The eggy-looking curds are then pressed overnight into moulds – some round, some rectangular, depending on customer preferences – left for a day in a cloth binder (a bit like a tubi-grip) before being left to mature. Butlers matures its cheeses for longer than most dairies, starting them off in a very cold room for the first month before transferring them to shelves so well-packed it felt like a well-stocked cheese library.
Nice work if you can get it
Moving along the stacks of shelves was Butlers’ cheese grader, Bill Yates. He tastes cheese every day – at least 30 irons (as the steel prodder he uses is called) of each type of cheese a day and, yes, his cholesterol level is ok. Having joined Butlers 22 years ago as a cheese-maker, his role now is to analyse what’s going on with each batch of cheese.
He pushed in the iron then drew out a cigar-shaped cylinder of cheese. Each time, he moved the iron to his nose, turned it over to check the back, drew out a centimetre or so of cheese, squeezed it between his fingers, gave it another sniff – all the time looking at the cheese – then tasted. It happened seamlessly, instinctively, inquisitively, assuredly, keenly. I watched, wanting his job. I still do.
And then it was our turn to taste – and I discovered that the descriptions for Lancashire, which have always left me rather foxed, mean much more than the simple words imply:
- Crumbly Lancashire: Traditionally known as acid Lancashire, this is the least mature. Made to a war time recipe, with a quick turn around, it is fresh and young with a loose bird seedy texture; there should be no fat on the back of the iron. It should taste salty and lemony.
- Creamy Lancashire: Traditionally known as fatty Lancashire, this has been matured for between one and three months, depending on the speed it matures which varies from batch to batch; it can be matured for longer if it needs it. This should be less crumbly, smoother, sticky and saltier; there should be some fat on the back of the iron. Bill declared the one we tried ‘absolutely ready”. It would go off for cutting, packing and labelling – a process Butlers now does itself.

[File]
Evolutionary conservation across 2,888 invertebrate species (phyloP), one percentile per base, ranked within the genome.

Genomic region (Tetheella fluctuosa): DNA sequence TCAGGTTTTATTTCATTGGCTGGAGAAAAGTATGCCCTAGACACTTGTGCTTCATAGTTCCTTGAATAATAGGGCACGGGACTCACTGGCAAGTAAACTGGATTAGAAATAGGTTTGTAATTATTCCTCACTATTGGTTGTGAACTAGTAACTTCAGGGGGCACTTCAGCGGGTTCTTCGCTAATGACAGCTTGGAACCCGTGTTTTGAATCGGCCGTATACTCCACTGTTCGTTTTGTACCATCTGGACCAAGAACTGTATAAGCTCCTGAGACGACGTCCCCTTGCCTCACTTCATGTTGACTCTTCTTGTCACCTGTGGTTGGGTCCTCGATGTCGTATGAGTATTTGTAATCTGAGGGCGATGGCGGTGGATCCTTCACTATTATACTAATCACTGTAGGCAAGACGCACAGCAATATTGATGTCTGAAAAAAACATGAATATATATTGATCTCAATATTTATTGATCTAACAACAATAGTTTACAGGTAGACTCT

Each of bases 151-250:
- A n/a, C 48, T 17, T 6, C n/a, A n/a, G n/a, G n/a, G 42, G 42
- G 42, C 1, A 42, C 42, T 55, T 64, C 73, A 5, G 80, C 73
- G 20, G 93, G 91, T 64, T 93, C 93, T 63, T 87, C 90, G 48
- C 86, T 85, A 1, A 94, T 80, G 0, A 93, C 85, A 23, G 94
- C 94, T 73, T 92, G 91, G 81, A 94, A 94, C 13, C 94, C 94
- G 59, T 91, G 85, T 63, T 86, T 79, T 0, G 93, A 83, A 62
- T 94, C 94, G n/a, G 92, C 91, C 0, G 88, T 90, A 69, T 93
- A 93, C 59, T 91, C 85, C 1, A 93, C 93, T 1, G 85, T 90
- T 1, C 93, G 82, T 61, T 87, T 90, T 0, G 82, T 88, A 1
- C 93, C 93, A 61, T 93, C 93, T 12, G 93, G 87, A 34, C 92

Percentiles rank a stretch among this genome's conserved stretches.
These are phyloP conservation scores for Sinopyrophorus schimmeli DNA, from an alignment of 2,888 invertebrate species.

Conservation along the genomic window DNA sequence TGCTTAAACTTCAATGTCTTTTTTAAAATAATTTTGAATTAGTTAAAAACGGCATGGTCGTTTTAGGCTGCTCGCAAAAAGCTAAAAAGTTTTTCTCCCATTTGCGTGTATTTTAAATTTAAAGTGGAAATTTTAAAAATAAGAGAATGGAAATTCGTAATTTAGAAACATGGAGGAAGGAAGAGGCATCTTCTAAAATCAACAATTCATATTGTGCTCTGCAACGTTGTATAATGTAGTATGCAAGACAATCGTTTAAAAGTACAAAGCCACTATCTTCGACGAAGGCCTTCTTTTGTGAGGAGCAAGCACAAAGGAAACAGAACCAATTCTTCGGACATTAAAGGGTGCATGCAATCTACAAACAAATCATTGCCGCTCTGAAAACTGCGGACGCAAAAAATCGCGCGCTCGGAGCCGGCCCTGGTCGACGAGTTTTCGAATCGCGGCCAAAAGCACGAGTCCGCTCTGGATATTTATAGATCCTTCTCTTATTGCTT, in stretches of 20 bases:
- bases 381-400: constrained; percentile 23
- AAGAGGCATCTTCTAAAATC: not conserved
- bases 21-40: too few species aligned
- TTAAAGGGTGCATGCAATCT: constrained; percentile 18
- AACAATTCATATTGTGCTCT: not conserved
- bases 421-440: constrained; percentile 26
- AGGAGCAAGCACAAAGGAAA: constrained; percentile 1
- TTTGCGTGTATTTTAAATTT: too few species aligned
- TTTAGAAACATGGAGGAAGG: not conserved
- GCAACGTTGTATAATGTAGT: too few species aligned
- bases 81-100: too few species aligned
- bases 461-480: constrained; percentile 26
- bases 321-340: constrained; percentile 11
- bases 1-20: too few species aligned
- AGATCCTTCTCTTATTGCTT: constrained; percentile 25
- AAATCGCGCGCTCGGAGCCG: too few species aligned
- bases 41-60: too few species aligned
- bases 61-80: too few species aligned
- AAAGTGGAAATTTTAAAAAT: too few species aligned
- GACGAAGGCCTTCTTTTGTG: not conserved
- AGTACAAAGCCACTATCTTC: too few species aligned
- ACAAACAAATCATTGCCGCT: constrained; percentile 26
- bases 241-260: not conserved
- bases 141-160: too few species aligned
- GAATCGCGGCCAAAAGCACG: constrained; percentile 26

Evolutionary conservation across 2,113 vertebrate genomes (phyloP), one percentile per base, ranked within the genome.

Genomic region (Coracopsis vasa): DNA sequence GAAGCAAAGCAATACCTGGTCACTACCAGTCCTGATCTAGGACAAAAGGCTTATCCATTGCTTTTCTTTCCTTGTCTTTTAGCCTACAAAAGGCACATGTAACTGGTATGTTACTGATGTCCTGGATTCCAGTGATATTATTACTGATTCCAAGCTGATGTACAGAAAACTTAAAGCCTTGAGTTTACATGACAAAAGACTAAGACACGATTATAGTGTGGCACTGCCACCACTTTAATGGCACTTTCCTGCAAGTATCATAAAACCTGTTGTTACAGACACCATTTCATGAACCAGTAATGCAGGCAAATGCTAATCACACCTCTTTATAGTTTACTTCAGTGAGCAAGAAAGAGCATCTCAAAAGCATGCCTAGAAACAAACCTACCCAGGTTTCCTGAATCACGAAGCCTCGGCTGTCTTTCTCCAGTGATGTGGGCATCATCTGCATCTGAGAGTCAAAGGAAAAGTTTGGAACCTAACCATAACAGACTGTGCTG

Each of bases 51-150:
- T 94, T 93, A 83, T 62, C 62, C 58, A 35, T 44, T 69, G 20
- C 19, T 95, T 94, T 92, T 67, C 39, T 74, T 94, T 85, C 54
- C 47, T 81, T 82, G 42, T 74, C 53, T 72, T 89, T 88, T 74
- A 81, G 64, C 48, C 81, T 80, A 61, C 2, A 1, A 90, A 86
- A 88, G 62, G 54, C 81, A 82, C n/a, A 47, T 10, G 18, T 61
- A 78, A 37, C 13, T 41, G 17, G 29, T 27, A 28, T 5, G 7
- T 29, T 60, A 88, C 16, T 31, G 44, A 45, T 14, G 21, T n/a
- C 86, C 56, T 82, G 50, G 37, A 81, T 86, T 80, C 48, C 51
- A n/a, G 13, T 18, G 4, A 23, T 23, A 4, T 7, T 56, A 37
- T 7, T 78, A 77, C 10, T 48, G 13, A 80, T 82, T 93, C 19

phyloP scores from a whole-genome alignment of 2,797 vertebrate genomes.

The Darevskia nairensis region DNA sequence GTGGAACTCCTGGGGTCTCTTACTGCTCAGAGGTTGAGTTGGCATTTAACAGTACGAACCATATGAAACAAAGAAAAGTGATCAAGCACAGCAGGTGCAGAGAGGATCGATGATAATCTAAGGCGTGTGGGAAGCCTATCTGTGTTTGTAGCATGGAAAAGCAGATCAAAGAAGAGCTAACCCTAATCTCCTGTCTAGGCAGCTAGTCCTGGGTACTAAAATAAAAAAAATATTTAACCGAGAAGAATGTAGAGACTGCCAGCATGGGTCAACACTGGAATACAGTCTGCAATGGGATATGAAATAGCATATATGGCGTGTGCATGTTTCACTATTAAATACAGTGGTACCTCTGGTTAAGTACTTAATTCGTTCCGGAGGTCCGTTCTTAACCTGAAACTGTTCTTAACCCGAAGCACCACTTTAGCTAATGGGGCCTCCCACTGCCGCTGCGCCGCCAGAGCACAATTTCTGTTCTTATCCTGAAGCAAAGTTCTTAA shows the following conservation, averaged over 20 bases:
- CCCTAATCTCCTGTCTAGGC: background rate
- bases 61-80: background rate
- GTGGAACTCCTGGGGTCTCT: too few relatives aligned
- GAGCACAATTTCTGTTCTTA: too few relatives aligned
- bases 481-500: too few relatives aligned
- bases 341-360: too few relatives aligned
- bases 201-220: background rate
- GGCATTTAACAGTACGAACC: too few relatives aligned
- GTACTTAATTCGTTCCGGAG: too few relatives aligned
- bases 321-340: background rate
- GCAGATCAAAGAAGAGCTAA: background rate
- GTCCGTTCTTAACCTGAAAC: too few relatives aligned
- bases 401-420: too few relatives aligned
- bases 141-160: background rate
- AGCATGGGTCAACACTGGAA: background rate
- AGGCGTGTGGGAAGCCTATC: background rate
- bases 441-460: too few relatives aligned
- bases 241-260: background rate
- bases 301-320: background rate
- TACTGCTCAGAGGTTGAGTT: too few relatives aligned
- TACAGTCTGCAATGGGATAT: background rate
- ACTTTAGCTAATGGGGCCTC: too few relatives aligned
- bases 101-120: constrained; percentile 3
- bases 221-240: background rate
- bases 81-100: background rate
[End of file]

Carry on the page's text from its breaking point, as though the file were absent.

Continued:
- Tasty Lancashire: The most mature – up to a year – this has a firmer body (though loose compared with other hard cheeses) and a fuller, more complex flavour with a sharpish tang in the mouth.
Even more complex is the fact that each category of Lancashire cheese differs from retailer to retailer. Crumbly Lancashire will always have the same overall qualities but each supermarket has its own preferences for how crumbly, salty or lemony it is. The same goes for the others. There’s a continuous dialogue, with the supermarket frequently testing what’s on the shelves and feeding back comments between deliveries. The job of cheese grader is far more complex than pushing in an iron and having a sniff and a taste. But I still want his job.
A challenge for supermarkets – and us
The story of Butlers Farm goes back four generations to the 1930s when hand-making cheese was done to bring in income to buy feed for the cows. Asda was Butlers’ first big customer, anticipating a demand for hand-made artisan cheeses, pioneering what all supermarkets now do. Their next challenge, according to Gillian Hall (a Butler granddaughter and managing director of the business), is to emphasise the difference between their cheeses – showing off the artisan cheeses, separating them more strikingly from the mass-produced factory-made cheeses they currently sit next to.
Butlers has won 82 awards this year. Asda’s cheeses consistently win awards and this year triumphed at the International Cheese Awards at Nantwich, our most prestigious cheese show, taking home 11 gold medals and bringing its total to 73 awards this year. If you usually reach for the same slab of cheese every time you shop, surely Christmas is the time you should let your eye wander along the whole length of the supermarket cheese selection, looking and thinking differently?
How to eat Lancashire cheese
Asda’s Extra Special Creamy Lancashire, handmade at Butlers Farm, is not just for eating with cheese biscuits. It’s a great partner with mince pies; it’s even better with an apple pie. It melts in a little milk into a creamy sauce (no need to make a roux, or even to grate the cheese – just pour the milk over it and heat it gently in a saucepan or microwave). And, as any cheese fanatic will tell you, its wonderful eaten entirely on its own allowing small chunks to warm up on the tongue, dissolving naturally while releasing the full extent of its crumbly-creamy, slightly salty, lightly lemony cheesiness. So now I want several cows for Christmas. And Bill’s job.